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Microsoft first started warning people that the there was going to be an important change to Windows' certificate requirements back in June. A change that is designed to improve security across the Windows platform by way of increasing the RSA key length to a minimum of 1024 bits for certificates used in Public Key Infrastructure (PKI). That requirement change happens today, October 9th, but are you one of those people who, as Angela Gunn from Microsoft Security Response Center puts it, has "systems and applications that have been tucked away to collect dust and cobwebs because they 'still work' and have not had any cause for review for some time"?

If so, your time has come and those certificates will need to be reissued with at least a 1024-bit key from today in order to comply with Microsoft's requirements. Truth be told, you should actually be looking to at least double that to 2048 bits in order to meet security best practise minimums. Indeed, the National Institute of Standards and Technology (NIST) depreciated keys of 1024 bits or less way back in January 2011.

According to Microsoft, Security Advisory 2661254 (Update For Minimum Certificate Key Length) "impacts applications and services that use RSA keys for cryptography and call into the CertGetCertificateChain function. These applications and services will no longer trust certificates with RSA keys less than 1024 bits in length. Examples of impacted applications and services include but are not limited to encrypted email, SSL/TLS encryption channels, signed applications, and private PKI environments. Certificates that use cryptographic algorithms other than RSA are not affected by this update."

Certainly if your business is reliant upon Microsoft Windows operating systems then it should take immediate action to find and replace all digital certificates signed with RSA encryption keys that are less than 1024 bits in length. Security vendor Venafi warns that failure to do so leaves them at a high risk of falling victim to a certificate-based malware attack and facing business disruptions including everything from Internet Explorer failures to inability to encrypt or digitally sign emails on Outlook 2010 and other legacy systems that rely on the older, weaker encryption keys.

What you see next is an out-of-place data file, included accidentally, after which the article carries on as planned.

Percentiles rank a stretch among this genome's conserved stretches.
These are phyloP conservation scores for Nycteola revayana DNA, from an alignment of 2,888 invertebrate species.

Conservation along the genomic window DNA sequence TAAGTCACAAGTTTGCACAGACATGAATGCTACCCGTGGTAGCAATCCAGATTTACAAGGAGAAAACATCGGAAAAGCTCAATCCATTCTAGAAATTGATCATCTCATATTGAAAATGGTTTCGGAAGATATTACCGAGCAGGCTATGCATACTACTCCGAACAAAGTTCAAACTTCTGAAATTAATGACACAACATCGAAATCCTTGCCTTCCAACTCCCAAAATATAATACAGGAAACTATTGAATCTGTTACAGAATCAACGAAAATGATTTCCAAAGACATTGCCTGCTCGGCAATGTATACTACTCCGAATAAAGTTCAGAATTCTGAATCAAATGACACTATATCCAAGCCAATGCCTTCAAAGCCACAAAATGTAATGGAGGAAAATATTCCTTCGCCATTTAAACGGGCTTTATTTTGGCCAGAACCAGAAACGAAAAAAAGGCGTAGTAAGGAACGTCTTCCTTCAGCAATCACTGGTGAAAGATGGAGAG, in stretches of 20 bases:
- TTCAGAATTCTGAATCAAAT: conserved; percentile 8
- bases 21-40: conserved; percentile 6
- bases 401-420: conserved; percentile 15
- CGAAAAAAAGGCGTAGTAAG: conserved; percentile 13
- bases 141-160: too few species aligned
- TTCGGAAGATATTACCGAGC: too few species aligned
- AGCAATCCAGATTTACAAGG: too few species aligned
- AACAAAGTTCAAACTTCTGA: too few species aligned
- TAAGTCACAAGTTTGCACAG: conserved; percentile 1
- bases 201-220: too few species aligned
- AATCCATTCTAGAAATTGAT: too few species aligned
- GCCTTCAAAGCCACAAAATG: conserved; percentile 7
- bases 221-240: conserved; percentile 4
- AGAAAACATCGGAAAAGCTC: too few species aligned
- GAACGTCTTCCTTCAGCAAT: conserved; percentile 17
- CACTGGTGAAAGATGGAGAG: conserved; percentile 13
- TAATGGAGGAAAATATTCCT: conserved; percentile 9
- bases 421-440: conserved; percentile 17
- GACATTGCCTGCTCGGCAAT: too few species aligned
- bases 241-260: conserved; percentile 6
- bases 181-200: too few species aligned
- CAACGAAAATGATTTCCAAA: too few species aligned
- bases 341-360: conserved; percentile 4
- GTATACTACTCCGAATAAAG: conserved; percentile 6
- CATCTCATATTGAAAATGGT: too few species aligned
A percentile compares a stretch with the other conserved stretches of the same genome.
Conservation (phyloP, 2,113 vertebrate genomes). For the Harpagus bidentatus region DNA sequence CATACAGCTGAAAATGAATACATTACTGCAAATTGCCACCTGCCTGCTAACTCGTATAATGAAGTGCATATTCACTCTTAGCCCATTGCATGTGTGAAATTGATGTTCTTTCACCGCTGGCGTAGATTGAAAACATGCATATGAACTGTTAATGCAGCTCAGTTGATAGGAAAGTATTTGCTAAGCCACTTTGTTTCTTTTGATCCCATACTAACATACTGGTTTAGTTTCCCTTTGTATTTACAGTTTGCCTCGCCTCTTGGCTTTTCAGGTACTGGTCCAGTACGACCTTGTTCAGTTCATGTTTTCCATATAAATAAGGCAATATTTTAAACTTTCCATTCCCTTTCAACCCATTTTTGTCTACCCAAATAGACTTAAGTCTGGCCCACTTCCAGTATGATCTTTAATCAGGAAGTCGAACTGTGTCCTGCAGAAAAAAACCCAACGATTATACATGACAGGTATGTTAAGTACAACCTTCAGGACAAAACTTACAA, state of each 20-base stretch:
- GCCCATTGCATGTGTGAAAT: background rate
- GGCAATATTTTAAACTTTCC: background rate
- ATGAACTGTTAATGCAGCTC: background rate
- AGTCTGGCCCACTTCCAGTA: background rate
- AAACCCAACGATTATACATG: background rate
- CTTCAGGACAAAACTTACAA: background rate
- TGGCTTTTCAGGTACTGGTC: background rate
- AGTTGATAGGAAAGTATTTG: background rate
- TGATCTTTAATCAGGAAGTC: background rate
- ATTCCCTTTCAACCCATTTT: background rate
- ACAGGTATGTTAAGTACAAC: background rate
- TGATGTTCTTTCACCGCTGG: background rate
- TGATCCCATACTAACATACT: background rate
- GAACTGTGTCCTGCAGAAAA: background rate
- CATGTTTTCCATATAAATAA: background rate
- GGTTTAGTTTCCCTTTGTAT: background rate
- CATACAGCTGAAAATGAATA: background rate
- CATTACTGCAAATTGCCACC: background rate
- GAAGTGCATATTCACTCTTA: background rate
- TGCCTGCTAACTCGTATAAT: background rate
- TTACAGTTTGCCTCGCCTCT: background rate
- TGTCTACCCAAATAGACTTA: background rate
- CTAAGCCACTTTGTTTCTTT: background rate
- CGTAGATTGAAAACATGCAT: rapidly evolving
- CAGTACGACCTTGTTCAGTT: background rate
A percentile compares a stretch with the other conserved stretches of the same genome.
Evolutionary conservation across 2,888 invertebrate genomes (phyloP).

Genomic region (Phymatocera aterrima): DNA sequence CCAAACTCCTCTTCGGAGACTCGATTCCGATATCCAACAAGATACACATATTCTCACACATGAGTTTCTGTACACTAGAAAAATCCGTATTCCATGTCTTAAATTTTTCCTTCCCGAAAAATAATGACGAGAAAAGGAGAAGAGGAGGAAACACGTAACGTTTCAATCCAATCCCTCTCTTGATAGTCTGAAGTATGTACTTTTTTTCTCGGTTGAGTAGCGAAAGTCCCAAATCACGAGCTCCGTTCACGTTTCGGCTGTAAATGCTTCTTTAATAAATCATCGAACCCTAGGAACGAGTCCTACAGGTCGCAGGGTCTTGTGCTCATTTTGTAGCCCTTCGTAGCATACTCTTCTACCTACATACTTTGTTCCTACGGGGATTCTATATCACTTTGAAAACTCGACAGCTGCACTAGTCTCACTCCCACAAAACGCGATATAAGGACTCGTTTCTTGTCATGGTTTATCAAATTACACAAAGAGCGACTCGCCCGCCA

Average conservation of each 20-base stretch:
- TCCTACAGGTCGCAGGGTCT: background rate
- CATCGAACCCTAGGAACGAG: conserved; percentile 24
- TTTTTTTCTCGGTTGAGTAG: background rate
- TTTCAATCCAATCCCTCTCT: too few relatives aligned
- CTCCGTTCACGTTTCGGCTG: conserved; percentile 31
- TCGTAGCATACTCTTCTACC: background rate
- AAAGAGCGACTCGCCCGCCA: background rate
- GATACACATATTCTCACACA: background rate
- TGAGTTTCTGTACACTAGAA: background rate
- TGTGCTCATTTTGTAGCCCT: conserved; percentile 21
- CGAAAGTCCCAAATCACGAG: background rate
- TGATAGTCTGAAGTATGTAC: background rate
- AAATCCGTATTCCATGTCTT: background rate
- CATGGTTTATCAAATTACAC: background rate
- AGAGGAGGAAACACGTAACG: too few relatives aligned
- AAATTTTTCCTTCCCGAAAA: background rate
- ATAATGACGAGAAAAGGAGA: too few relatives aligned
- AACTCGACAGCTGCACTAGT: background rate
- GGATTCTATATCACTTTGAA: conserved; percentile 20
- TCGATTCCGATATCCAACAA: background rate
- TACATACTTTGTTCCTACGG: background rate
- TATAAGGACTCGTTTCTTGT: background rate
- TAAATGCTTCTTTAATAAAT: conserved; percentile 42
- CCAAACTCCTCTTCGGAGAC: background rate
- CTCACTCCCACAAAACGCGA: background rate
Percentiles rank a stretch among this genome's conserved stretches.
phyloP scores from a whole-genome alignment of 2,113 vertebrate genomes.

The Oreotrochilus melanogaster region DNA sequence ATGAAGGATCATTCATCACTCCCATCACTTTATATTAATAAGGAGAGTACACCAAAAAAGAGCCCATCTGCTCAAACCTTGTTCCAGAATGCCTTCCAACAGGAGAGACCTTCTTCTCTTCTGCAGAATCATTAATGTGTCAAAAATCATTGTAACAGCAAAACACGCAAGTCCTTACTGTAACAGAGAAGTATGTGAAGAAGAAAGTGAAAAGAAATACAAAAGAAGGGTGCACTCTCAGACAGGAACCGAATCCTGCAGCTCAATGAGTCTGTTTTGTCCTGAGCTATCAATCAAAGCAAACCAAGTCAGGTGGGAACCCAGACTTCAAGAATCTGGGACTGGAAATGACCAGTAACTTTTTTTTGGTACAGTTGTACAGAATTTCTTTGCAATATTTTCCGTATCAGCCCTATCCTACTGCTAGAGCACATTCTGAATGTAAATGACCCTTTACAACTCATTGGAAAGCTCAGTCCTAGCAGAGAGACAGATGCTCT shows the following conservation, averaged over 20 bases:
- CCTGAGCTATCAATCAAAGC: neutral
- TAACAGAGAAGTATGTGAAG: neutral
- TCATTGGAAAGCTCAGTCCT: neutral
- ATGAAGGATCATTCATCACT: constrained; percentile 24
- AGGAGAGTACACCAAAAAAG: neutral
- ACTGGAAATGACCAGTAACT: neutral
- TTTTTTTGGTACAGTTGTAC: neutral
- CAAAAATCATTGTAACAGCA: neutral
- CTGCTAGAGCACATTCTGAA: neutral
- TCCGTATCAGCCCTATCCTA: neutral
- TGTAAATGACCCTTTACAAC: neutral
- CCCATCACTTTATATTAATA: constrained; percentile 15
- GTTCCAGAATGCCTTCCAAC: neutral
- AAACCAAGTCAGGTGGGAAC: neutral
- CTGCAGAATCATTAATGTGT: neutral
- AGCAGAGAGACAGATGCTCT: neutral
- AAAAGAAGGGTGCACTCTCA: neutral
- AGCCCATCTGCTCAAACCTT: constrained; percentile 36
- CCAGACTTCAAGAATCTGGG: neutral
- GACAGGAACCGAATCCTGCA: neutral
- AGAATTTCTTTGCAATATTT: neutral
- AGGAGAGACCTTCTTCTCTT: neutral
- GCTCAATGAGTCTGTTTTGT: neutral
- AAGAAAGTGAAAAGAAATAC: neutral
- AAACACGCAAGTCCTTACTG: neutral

Obviously, hardening defences against weak encryption attacks is a good thing. However, the Microsoft approach of addressing the security problem of weak crypto keys through software updates doesn't address weak keys and certificates which are deployed outside of the Microsoft CAPI environment. "Enterprises that want to address security risks driven by weak cryptographic keys deployed across their networks will need to utilize technologies outside of Microsoft updates to identify, revoke and replace these keys and certificates" Venafi warns, noting "Microsoft's efforts will not simply affect the certificate stores but any application that uses CAPI certificate processing -- no matter where the certificate is."

Edited by happygeek: unstuck

As Editorial Director and Managing Analyst with IT Security Thing I am putting more than two decades of consulting experience into providing opinionated insight regarding the security threat landscape for IT security professionals. As an Editorial Fellow with Dennis Publishing, I bring more than two decades of writing experience across the technology industry into publications such as Alphr, IT Pro and (in good old fashioned print) PC Pro. I also write for SC Magazine UK and Infosecurity, as well as The Times and Sunday Times newspapers. Along the way I have been honoured with a Technology Journalist of the Year award, and three Information Security Journalist of the Year awards. Most humbling, though, was the Enigma Award for 'lifetime contribution to IT security journalism' bestowed on me in 2011.

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Last Post by LastMitch
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Obviously, hardening defences against weak encryption attacks is a good thing. However, the Microsoft approach of addressing the security problem of weak crypto keys through software updates doesn't address weak keys and certificates which are deployed outside of the Microsoft CAPI environment. "Enterprises that want to address security risks driven by weak cryptographic keys deployed across their networks will need to utilize technologies outside of Microsoft updates to identify, revoke and replace these keys and certificates" Venafi warns, noting "Microsoft's efforts will not simply affect the certificate stores but any application that uses CAPI certificate processing -- no matter where the certificate is."

I think most company still rely on Microsoft OS System/Server. So it is not a good thing if encryption key expired. More headache for Network Tech to figure out how to approached something like this.

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